Carnival of Santa Cruz de Tenerife

Queen of the carnival, surrounded by bright, colored lights
Queen, Carnival of Santa Cruz de Tenerife (2006)

The Carnival of Santa Cruz de Tenerife (Spanish: Carnaval de Santa Cruz de Tenerife) is held each February in Santa Cruz de Tenerife, the capital of the largest of the Canary Islands, and attracts people from all over the world.

It is considered the second-[1][2][3] most popular and internationally known carnival, after the one held in Rio de Janeiro (Brazil). Partially for this reason, the city of Santa Cruz de Tenerife is twinned with the city of Rio de Janeiro.[4][5][6]

In 1980, it was declared a Tourist Festival of International Interest by the Secretary of State for Tourism. The Carnival of Santa Cruz de Tenerife aspires to become a World Heritage Site,[7] as a declaration of its status as a World Heritage Site by UNESCO would promote the festival internationally. In 1987, singer Celia Cruz went to the Carnival Chicharrero with Billo's Caracas Boys; attended by 250,000 people, the concert was registered in the Guinness Book of Records as the largest gathering of people in an outdoor plaza to attend a concert.

The festivities on the streets of Santa Cruz de Tenerife start on the Friday before Carnival with an opening parade, which reaches its height during the night when thousands of people in fancy dresses dance until the early hours of the next day. The party continues night after night until Ash Wednesday. That day, people of Santa Cruz de Tenerife celebrate the "entierro de la sardina" (burial of the sardine), and with this event the carnival is officially over. However, the party starts up again the following weekend, known as the weekend of the piñata.

The festival has two parts: the official Carnival, and the Carnival on the street. The official carnival has more than a hundred groups, including murgas, comparsas, rondallas and other musical groups. The street carnival is more loosely organized, and comprises the people celebrating on the streets. Thousands of people come each day to the streets to participate, most of whom wear a disguise in accordance with Carnival tradition.


Large group of musicians in red clown costumes, in front of a gazebo
NiFú-NiFá Carnival orchestra

The Carnival of Santa Cruz de Tenerife has been celebrated since the time of the earliest European settlement, and possibly earlier. In 1605 Gaspar Luis Hidalgo alluded to the habit of reversing the sexes in dress. Early written references date from the end of the 18th century, in the writings of visitors. The journal of Lope Antonio de la Guerra Peña in 1778 includes a dance held in Santa Cruz de Tenerife, where he then talked about comparsas (bands playing conga music). In 1783, the Corregidor reported the use of masks "being banned by royal instructions". In practice the ban was not carried out, and a carnival feature was the mixing of the masked upper class with the common people.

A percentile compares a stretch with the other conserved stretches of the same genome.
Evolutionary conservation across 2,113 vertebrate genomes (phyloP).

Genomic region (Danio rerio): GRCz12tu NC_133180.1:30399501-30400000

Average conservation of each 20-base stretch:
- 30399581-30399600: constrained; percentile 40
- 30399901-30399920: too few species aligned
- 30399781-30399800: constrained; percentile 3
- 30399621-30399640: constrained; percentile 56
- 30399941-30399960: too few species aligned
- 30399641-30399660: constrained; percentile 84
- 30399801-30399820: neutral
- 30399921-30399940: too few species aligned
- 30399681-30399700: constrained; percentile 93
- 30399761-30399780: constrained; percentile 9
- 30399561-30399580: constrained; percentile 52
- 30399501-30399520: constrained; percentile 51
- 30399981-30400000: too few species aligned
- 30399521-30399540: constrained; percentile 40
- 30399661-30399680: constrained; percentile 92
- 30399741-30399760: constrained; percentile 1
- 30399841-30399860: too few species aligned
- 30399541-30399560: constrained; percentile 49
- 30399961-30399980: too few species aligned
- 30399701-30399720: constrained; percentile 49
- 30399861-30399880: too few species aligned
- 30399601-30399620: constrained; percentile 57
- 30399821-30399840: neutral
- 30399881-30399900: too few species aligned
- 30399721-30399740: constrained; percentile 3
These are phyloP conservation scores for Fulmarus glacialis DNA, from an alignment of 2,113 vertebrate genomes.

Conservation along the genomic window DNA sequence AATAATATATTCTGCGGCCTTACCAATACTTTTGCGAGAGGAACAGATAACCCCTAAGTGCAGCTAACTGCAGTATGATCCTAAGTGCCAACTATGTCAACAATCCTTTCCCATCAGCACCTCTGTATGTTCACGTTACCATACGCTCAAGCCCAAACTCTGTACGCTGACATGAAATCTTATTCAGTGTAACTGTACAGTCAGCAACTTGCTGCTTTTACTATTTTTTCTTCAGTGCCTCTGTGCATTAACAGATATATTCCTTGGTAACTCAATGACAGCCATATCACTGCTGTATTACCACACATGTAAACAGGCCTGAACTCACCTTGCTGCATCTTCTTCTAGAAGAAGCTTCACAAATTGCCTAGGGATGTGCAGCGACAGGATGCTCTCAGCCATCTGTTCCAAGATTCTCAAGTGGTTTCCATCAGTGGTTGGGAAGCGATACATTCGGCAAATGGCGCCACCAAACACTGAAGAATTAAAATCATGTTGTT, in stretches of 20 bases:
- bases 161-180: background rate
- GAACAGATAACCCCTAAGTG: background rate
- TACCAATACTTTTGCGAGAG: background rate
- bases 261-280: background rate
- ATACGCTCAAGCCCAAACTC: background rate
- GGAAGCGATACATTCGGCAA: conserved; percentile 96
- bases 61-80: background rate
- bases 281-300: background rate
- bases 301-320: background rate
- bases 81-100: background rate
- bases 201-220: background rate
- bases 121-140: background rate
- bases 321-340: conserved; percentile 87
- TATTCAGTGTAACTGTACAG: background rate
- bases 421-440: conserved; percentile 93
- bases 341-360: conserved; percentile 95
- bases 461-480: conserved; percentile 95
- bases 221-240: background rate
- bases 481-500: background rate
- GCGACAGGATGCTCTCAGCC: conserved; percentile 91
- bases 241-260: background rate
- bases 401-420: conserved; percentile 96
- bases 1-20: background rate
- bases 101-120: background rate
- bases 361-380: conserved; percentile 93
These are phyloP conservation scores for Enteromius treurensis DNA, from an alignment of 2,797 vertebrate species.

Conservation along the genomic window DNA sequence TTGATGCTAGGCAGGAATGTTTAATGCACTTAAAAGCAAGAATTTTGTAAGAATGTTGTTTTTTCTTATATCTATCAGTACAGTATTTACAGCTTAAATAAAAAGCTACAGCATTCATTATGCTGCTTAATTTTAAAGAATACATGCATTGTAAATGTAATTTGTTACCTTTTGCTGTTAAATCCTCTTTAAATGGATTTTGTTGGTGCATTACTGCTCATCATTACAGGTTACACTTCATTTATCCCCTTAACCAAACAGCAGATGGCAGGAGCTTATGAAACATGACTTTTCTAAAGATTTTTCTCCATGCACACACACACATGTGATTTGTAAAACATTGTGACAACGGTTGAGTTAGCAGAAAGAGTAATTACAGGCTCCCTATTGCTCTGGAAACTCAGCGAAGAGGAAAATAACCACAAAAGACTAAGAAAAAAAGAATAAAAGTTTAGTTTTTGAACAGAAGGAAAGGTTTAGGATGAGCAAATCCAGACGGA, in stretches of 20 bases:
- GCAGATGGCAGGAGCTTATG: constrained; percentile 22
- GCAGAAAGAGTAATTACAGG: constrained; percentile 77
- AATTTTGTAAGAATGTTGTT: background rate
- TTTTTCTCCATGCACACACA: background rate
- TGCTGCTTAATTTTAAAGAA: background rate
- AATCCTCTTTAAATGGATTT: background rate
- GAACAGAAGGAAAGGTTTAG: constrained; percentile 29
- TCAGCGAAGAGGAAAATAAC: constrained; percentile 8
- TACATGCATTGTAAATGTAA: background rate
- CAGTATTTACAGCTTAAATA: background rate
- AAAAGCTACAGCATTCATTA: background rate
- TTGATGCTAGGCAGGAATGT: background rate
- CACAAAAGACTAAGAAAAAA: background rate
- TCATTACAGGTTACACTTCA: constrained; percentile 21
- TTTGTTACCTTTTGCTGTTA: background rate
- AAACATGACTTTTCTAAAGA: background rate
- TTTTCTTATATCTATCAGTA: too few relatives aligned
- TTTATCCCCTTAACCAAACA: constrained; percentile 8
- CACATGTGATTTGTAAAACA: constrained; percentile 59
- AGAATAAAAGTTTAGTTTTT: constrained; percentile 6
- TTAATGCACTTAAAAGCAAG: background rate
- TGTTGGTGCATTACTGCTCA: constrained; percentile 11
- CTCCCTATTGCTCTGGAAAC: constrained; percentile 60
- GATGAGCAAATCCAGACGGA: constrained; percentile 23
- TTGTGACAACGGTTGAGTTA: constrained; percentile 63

Governmental ban

During the dictatorships of Miguel Primo de Rivera (1923–1935), and General Franco (1940–1960), the Carnival was known as "winter holiday" as a ruse to circumvent the ban that had been enacted against it. Despite the ban, the festival continued to take place in Santa Cruz de Tenerife and Cádiz, Spain. In 1954 with Los Bigotudos (today known as Afilarmónica NIFU-NiFá) performed the first murga (musical theater).

Promotional posters

Since 1962, a poster for each year of the Carnival has been created. Artists such as John Galarza, Gurrea, Javier Mariscal Dokoupil César Manrique Cuixart Pedro González, Fierro, Paco Martinez, Mel Ramos, Enrique Gonzalez, Maribel Nazca, Elena Lecuona and many others have contributed to their designs. For the 2009 Carnival, it was proposed that an open competition take place for participants to design the official poster for that year.

Traditional events

The main venues for Carnival competitions and the election of the Queen have been the Teatro Guimerá (until 1985) and the Plaza de Toros (1986–1988) Its central circular stage was decorated with a silver crown in 1986–1987 and a golden crown in 1988. Additional venues have included the Plaza de España in 2005, the Centro Internacional de Ferias y Congresos de Tenerife and the Esplanade of Parks in 2008. Since the construction of the Centro Internacional de Ferias y Congresos de Tenerife, additional Carnival venues have varied.

In recent years tickets for several events (especially the Final Murgas Adultas Contest and the Gala of the Queen) have sold out completely (over 20,000 seats) between 15 and 60 minutes after tickets go on sale. The Gala of the Queen, with a stage spectacle that crowns the first lady of the Carnival and groups awarded for their efforts, is broadcast each year by a national network for the entire country and broadcast via satellite to all continents. Networks covering the event include RTVE, Televisión Canaria, Antena 3 Televisión, Canal +, Galavisión and Telecinco.

Capital of Carnival

In May 2000, the Carnival of Santa Cruz de Tenerife became the Carnival Capital of the World and headquarters of the 20th Convention of the Federation of European Carnival Cities (FECC). The convention, held on the island of Gran Canaria, featured appearances by Carnival performers and concluded with performers from the Carnival of Las Palmas.


Carnival Poster 1976 on a tile located on Constitution Avenue (Santa Cruz de Tenerife).
Carnival Poster 1992 on a tile located on Constitution Avenue (Santa Cruz de Tenerife).
The singer Celia Cruz was always a great promoter of the Carnival of Santa Cruz de Tenerife. In 2004 was declared by the city as "Queen of Honor of Carnival of Santa Cruz de Tenerife".

Noise complaint

In January 2006 a group of neighbors in Santa Cruz de Tenerife filed a complaint with the Board of Administrative Disputes, supported by eight community buildings and ten residents of the area known as the "ring" (the middle of the festivities). They asked for suspension of the Acts of Carnival in the city center. Several volunteer groups decided in the lawsuit to seek damages. The City Council awarded at least 180 million euros to cover collateral damage. Finally, according to the ruling "the generic request for suspension of the carnival is in no way excessive and could be subject to a full assessment. It is obvious that the carnival is composed of a plurality of events, the adequacy of social discomfort and noise both have separate ratings according to the social reality of the time that the rules must be applied for, as the public prosecutor warns, not all such actions have the same capacity to undermine fundamental rights and therefore that in no way justifies the request for suspension of Carnival because of the violation of fundamental rights." The order added that the neighbors broke the principle of good faith by failing to notify the Town Hall before the Carnival and submit a comprehensive plan, leaving the door open to further demands. That year a storm also struck Tenerife, delaying Carnival plans.